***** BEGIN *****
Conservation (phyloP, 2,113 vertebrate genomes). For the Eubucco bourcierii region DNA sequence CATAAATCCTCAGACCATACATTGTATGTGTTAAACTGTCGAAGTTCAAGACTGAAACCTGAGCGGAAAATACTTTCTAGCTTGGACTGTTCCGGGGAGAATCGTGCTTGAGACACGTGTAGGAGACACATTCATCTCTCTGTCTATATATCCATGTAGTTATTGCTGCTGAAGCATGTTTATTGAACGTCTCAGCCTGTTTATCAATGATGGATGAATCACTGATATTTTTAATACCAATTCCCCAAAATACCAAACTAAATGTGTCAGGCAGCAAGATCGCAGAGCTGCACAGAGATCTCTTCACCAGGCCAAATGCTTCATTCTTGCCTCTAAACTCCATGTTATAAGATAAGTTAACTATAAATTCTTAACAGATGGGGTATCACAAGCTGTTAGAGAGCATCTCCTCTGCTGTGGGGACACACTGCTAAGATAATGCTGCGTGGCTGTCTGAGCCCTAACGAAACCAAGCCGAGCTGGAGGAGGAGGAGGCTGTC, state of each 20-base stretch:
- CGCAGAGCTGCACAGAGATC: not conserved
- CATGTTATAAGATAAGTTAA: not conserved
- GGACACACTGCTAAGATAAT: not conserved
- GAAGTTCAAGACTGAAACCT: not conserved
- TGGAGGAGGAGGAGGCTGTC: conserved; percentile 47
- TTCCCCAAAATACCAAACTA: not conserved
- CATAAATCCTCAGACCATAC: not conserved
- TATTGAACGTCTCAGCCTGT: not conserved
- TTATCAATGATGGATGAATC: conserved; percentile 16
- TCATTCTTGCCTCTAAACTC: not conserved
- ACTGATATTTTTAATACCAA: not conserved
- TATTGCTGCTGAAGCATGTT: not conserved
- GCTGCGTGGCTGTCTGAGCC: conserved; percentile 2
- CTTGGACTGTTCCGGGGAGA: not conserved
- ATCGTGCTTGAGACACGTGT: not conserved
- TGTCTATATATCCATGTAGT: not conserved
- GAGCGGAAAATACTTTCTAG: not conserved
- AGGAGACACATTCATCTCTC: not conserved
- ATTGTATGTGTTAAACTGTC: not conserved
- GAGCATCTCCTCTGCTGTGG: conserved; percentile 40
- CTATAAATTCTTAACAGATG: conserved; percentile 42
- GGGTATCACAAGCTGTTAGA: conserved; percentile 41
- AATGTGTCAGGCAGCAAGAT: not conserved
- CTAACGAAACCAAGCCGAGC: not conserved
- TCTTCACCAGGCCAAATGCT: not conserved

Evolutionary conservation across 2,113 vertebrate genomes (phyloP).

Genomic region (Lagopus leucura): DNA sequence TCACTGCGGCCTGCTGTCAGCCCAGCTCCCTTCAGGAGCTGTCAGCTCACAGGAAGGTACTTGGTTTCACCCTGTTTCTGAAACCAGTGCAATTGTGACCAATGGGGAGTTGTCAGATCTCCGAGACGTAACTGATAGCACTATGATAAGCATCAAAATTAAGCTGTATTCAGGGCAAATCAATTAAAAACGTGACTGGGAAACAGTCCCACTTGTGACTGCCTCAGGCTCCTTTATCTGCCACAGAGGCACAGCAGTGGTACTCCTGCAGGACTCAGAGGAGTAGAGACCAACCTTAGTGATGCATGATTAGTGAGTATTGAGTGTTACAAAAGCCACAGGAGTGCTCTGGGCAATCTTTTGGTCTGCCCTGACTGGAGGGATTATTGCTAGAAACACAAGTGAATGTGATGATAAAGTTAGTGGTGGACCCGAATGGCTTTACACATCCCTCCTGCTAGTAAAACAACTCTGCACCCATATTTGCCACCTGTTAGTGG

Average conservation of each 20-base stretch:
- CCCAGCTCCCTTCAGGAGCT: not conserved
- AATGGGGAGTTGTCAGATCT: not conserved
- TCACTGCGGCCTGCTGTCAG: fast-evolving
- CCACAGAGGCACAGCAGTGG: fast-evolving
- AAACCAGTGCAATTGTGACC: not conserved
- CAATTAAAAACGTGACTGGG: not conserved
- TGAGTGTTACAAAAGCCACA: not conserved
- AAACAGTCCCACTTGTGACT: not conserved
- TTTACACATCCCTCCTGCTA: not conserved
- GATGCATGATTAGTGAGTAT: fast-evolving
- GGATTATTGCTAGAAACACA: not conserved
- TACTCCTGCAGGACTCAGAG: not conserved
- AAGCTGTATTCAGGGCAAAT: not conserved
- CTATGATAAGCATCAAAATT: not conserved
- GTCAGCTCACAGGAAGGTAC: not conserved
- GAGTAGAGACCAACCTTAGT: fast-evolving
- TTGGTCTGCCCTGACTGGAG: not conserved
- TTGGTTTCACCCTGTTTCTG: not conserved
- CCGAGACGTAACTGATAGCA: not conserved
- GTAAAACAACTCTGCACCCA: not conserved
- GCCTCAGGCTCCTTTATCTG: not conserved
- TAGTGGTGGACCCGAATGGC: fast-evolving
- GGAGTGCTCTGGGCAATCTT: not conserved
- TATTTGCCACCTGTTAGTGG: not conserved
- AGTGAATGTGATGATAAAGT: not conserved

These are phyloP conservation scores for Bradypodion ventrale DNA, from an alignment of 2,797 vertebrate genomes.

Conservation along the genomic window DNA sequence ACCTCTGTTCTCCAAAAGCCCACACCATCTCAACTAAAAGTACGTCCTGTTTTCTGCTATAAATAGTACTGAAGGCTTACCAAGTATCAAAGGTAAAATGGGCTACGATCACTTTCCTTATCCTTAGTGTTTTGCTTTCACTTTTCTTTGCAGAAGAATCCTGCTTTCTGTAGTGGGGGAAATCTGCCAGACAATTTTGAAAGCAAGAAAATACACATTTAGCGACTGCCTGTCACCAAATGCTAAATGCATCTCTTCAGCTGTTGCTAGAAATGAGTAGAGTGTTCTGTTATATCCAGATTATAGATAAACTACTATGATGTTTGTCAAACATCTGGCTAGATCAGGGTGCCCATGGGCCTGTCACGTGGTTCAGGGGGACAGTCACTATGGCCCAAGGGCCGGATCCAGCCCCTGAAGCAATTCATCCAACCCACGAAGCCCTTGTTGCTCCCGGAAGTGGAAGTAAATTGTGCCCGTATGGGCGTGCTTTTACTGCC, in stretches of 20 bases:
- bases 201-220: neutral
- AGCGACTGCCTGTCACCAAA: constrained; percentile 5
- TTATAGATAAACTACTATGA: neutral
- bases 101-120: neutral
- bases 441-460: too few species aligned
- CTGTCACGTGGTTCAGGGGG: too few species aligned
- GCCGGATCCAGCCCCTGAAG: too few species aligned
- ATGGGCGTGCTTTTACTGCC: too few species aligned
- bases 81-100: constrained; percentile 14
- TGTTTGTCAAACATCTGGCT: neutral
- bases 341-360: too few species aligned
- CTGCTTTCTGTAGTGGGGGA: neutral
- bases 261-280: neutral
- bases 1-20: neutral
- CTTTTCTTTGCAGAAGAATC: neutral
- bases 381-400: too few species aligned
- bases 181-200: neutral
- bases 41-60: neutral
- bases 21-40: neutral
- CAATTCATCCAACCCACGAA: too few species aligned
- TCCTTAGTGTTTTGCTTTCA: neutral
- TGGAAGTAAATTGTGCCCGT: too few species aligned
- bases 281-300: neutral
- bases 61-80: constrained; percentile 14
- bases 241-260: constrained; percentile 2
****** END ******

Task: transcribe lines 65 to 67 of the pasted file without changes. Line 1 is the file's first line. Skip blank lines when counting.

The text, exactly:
- bases 81-100: constrained; percentile 14
- TGTTTGTCAAACATCTGGCT: neutral
- bases 341-360: too few species aligned